It’s time to rejoice…
The month of April commenced on a positive note [MURDER] and has ended on a much better note – with the keenly anticipated SRK starrer MAIN HOON NA opening to a thunderous response not only in the domestic market, but also in the West.
Oh, how could we ever forget MASTI, released in the second week of April? The laughathon also contributed in boosting the sagging morale of an industry that was desperately waiting for a hit to come by.
April is considered a crucial month. And there is a rationale that prompts the producers and distributors to think that way.
First and foremost, thanks to the commencement of summer vacations, the youth has ample time to watch movies. The volume of business shows an upswing from April onwards and you know the reason why!
Two, the summer vacations in India last till mid-June [that’s when schools and colleges re-open]. So, obviously, all producers/distributors insist on releasing their films in these months, when the business is at an all-time high.
If you go through the release schedule, you’ll realize that the biggest of movies are parked in the forthcoming weeks. Which producer, in his right senses, wouldn’t desire to release his film during this period?
April 2004 was no exception. The month witnessed a number of new releases and if the month had its share of turkeys in the form of MEENAXI, KRISHNA COTTAGE, BARDAASHT and SHAADI KA LADDOO, it also had its share of successes – three success stories to be precise.
All eyes were on MAIN HOON NA and rightly so!
The expectations from the film were manifold, also because SRK has produced the film himself [in association with Venus]. Expectedly, the film took a flying start everywhere, silencing those who felt that SRK minus the Johars and Chopras would not really find as many takers.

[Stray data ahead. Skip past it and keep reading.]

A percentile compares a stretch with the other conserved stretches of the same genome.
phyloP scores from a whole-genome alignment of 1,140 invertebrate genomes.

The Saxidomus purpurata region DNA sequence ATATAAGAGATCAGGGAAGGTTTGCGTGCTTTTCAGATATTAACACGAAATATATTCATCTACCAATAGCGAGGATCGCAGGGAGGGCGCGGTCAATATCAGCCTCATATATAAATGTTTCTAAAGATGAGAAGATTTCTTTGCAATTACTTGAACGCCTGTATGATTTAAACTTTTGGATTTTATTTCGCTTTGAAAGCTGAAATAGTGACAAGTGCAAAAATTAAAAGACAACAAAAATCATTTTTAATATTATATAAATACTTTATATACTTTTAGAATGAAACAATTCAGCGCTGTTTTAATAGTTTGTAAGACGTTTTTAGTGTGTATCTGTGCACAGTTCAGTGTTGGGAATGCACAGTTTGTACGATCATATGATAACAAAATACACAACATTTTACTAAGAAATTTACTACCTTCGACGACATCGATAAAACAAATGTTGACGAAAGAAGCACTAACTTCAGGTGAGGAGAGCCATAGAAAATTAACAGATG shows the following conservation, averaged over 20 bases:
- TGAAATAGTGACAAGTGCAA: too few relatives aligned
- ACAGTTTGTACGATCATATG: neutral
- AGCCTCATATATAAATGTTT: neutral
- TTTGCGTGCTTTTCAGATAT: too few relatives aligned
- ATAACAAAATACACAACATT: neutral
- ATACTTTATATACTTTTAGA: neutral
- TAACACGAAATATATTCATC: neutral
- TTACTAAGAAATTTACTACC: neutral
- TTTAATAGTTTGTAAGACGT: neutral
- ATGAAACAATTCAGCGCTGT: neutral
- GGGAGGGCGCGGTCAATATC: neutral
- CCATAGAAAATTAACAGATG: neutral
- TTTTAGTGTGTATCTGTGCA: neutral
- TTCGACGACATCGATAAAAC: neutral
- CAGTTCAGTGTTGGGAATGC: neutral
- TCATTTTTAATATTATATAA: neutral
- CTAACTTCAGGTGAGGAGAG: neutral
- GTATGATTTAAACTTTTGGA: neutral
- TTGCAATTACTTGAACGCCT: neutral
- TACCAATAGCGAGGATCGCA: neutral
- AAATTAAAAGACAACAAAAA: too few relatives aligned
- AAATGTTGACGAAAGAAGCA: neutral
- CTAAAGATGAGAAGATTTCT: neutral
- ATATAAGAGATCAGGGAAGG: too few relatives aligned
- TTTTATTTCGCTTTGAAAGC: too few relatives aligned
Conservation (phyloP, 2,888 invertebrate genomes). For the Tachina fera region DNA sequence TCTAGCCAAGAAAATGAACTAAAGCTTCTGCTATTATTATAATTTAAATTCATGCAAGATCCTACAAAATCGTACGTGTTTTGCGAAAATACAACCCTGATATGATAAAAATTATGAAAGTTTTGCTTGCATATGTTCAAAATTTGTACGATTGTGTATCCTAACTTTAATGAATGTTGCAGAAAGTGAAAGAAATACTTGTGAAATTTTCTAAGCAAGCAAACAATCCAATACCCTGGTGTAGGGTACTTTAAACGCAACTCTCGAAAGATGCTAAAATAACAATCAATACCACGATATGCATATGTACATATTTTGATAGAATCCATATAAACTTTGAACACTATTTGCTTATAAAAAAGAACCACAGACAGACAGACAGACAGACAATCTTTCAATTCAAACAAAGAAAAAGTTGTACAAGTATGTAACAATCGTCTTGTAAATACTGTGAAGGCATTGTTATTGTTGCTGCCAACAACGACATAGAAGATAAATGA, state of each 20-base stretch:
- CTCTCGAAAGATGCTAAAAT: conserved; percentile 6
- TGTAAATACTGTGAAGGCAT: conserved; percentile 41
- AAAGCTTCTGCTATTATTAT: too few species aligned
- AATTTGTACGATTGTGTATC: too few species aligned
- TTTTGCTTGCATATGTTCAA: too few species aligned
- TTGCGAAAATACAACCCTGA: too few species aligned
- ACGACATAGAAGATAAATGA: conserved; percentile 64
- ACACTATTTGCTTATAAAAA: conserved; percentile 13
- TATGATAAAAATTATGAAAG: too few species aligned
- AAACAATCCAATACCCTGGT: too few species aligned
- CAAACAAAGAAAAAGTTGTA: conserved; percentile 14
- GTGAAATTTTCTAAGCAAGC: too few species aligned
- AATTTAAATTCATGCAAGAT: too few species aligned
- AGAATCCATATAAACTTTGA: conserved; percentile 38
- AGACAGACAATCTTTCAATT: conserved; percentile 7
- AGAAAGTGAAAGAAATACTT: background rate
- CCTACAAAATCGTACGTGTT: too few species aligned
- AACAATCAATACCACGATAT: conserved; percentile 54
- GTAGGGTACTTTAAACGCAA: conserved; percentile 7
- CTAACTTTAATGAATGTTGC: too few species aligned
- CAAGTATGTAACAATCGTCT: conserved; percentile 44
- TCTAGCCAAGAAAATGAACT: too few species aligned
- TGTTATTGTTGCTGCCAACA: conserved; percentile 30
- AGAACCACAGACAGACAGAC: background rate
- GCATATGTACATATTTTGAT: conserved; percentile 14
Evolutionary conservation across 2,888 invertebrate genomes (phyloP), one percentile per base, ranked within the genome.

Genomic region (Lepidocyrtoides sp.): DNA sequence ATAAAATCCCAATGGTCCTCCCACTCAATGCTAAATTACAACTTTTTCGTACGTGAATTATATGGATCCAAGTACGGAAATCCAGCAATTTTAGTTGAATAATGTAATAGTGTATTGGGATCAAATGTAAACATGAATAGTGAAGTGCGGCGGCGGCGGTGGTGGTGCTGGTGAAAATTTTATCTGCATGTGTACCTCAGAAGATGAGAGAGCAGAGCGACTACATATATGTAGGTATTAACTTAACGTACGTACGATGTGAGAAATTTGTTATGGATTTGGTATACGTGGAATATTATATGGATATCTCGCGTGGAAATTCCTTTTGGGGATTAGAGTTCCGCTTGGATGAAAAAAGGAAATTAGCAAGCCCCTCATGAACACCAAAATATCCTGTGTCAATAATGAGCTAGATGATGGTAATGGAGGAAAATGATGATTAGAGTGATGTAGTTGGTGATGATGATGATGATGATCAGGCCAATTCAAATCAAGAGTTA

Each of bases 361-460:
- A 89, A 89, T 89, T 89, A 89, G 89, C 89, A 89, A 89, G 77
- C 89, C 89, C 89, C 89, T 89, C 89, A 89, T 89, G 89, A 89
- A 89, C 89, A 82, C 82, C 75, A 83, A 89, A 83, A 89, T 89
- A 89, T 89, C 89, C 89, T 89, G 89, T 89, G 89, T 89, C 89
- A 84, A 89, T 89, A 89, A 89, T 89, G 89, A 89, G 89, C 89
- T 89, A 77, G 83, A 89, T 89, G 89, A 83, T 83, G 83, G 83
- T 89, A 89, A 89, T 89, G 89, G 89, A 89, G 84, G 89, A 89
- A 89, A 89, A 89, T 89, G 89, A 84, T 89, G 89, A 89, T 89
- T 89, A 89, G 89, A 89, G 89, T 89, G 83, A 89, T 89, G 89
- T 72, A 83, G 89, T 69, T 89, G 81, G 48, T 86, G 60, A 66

The opening weekend collections were better than KAL HO NAA HO at several places [in U.P., K.H.N.H. did not open too well, while MAIN HOON NA had a thunderous start despite heavy rains lashing most parts of the state] and at par with DEVDAS [in Mumbai, almost all theatres had been sold-out in advance booking itself].
Although the film has met with mixed reactions from the paying public [like it happens with every big film!], what really worries me is the trend of badmouthing a film even though the collections continue to be rock-steady.
Notwithstanding the response to the film, a section of the industry loves to indulge in loose talk and spread malicious rumours [so desperate to get noticed!]. It happened years ago with HUM AAPKE HAIN KOUN, it happened more recently with K3G, KOI… MIL GAYA and KAL HO NAA HO and its happening all over again, with MAIN HOON NA.
But does it really make a difference? If a film has to succeed, it will succeed at all costs. Despite mud-slinging. Regardless of loose talk indulged by rival distributors. Despite negative reviews.
And MAIN HO NA is a success story. In India. In Overseas. The business of the film is for all to see. And that should silence the nincompoops once and for all!